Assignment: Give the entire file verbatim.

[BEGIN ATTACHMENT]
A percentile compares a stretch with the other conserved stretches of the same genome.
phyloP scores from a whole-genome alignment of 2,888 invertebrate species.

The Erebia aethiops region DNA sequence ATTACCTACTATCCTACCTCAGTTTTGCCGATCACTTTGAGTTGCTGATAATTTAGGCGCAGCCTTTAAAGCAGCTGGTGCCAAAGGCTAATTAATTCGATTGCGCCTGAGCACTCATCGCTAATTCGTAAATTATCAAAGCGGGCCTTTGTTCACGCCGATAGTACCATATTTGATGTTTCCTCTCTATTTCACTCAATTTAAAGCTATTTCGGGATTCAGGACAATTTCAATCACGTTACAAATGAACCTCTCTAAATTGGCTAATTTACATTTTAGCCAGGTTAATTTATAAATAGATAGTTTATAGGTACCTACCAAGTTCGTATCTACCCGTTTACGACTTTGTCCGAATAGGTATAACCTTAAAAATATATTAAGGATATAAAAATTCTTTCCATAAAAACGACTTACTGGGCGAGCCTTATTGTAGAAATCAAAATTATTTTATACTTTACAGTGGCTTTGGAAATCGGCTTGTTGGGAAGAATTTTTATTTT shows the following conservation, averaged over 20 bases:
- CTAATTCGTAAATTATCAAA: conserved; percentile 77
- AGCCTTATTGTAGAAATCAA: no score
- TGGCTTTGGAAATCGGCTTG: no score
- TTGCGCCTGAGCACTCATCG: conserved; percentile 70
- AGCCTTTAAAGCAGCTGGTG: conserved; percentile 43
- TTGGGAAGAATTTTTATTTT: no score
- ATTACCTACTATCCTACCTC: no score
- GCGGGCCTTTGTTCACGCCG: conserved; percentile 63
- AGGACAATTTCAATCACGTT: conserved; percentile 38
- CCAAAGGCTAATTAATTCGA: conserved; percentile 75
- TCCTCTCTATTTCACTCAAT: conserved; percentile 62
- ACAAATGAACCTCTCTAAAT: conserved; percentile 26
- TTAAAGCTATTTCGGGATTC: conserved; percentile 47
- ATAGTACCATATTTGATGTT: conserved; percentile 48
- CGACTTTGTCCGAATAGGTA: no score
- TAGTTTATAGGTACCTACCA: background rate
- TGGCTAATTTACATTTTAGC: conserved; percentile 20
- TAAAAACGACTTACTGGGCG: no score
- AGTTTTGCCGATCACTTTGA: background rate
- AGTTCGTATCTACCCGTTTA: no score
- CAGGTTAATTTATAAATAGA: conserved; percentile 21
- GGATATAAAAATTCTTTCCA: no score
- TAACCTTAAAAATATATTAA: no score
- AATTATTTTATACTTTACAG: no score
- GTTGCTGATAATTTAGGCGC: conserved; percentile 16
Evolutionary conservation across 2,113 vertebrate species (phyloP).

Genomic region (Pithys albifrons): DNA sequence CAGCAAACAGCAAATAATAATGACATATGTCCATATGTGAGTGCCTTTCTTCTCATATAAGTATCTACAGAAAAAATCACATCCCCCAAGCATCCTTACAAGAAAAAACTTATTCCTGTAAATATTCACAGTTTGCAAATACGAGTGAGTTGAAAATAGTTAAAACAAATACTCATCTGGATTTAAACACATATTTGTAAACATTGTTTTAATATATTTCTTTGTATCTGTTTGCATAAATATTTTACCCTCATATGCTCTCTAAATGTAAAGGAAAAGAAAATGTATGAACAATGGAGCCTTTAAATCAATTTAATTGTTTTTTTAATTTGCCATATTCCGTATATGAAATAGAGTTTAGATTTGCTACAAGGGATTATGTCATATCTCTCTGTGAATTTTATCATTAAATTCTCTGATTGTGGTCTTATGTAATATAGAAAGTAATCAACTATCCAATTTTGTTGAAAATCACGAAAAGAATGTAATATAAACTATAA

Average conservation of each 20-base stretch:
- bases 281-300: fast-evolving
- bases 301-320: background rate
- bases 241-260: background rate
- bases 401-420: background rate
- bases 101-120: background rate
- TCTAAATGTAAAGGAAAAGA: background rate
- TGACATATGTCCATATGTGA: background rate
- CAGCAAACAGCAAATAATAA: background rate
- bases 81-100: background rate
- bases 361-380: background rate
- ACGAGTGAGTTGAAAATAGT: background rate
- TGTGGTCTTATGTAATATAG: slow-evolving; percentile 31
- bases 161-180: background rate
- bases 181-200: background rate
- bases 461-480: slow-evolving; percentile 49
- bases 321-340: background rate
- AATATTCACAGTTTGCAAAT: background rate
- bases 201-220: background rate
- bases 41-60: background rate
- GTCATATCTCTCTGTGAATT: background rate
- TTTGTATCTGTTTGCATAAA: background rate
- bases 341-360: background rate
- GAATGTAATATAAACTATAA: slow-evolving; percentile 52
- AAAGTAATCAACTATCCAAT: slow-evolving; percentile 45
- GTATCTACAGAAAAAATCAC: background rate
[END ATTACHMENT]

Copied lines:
A percentile compares a stretch with the other conserved stretches of the same genome.
phyloP scores from a whole-genome alignment of 2,888 invertebrate species.

The Erebia aethiops region DNA sequence ATTACCTACTATCCTACCTCAGTTTTGCCGATCACTTTGAGTTGCTGATAATTTAGGCGCAGCCTTTAAAGCAGCTGGTGCCAAAGGCTAATTAATTCGATTGCGCCTGAGCACTCATCGCTAATTCGTAAATTATCAAAGCGGGCCTTTGTTCACGCCGATAGTACCATATTTGATGTTTCCTCTCTATTTCACTCAATTTAAAGCTATTTCGGGATTCAGGACAATTTCAATCACGTTACAAATGAACCTCTCTAAATTGGCTAATTTACATTTTAGCCAGGTTAATTTATAAATAGATAGTTTATAGGTACCTACCAAGTTCGTATCTACCCGTTTACGACTTTGTCCGAATAGGTATAACCTTAAAAATATATTAAGGATATAAAAATTCTTTCCATAAAAACGACTTACTGGGCGAGCCTTATTGTAGAAATCAAAATTATTTTATACTTTACAGTGGCTTTGGAAATCGGCTTGTTGGGAAGAATTTTTATTTT shows the following conservation, averaged over 20 bases:
- CTAATTCGTAAATTATCAAA: conserved; percentile 77
- AGCCTTATTGTAGAAATCAA: no score
- TGGCTTTGGAAATCGGCTTG: no score
- TTGCGCCTGAGCACTCATCG: conserved; percentile 70
- AGCCTTTAAAGCAGCTGGTG: conserved; percentile 43
- TTGGGAAGAATTTTTATTTT: no score
- ATTACCTACTATCCTACCTC: no score
- GCGGGCCTTTGTTCACGCCG: conserved; percentile 63
- AGGACAATTTCAATCACGTT: conserved; percentile 38
- CCAAAGGCTAATTAATTCGA: conserved; percentile 75
- TCCTCTCTATTTCACTCAAT: conserved; percentile 62
- ACAAATGAACCTCTCTAAAT: conserved; percentile 26
- TTAAAGCTATTTCGGGATTC: conserved; percentile 47
- ATAGTACCATATTTGATGTT: conserved; percentile 48
- CGACTTTGTCCGAATAGGTA: no score
- TAGTTTATAGGTACCTACCA: background rate
- TGGCTAATTTACATTTTAGC: conserved; percentile 20
- TAAAAACGACTTACTGGGCG: no score
- AGTTTTGCCGATCACTTTGA: background rate
- AGTTCGTATCTACCCGTTTA: no score
- CAGGTTAATTTATAAATAGA: conserved; percentile 21
- GGATATAAAAATTCTTTCCA: no score
- TAACCTTAAAAATATATTAA: no score
- AATTATTTTATACTTTACAG: no score
- GTTGCTGATAATTTAGGCGC: conserved; percentile 16
Evolutionary conservation across 2,113 vertebrate species (phyloP).

Genomic region (Pithys albifrons): DNA sequence CAGCAAACAGCAAATAATAATGACATATGTCCATATGTGAGTGCCTTTCTTCTCATATAAGTATCTACAGAAAAAATCACATCCCCCAAGCATCCTTACAAGAAAAAACTTATTCCTGTAAATATTCACAGTTTGCAAATACGAGTGAGTTGAAAATAGTTAAAACAAATACTCATCTGGATTTAAACACATATTTGTAAACATTGTTTTAATATATTTCTTTGTATCTGTTTGCATAAATATTTTACCCTCATATGCTCTCTAAATGTAAAGGAAAAGAAAATGTATGAACAATGGAGCCTTTAAATCAATTTAATTGTTTTTTTAATTTGCCATATTCCGTATATGAAATAGAGTTTAGATTTGCTACAAGGGATTATGTCATATCTCTCTGTGAATTTTATCATTAAATTCTCTGATTGTGGTCTTATGTAATATAGAAAGTAATCAACTATCCAATTTTGTTGAAAATCACGAAAAGAATGTAATATAAACTATAA

Average conservation of each 20-base stretch:
- bases 281-300: fast-evolving
- bases 301-320: background rate
- bases 241-260: background rate
- bases 401-420: background rate
- bases 101-120: background rate
- TCTAAATGTAAAGGAAAAGA: background rate
- TGACATATGTCCATATGTGA: background rate
- CAGCAAACAGCAAATAATAA: background rate
- bases 81-100: background rate
- bases 361-380: background rate
- ACGAGTGAGTTGAAAATAGT: background rate
- TGTGGTCTTATGTAATATAG: slow-evolving; percentile 31
- bases 161-180: background rate
- bases 181-200: background rate
- bases 461-480: slow-evolving; percentile 49
- bases 321-340: background rate
- AATATTCACAGTTTGCAAAT: background rate
- bases 201-220: background rate
- bases 41-60: background rate
- GTCATATCTCTCTGTGAATT: background rate
- TTTGTATCTGTTTGCATAAA: background rate
- bases 341-360: background rate
- GAATGTAATATAAACTATAA: slow-evolving; percentile 52
- AAAGTAATCAACTATCCAAT: slow-evolving; percentile 45
- GTATCTACAGAAAAAATCAC: background rate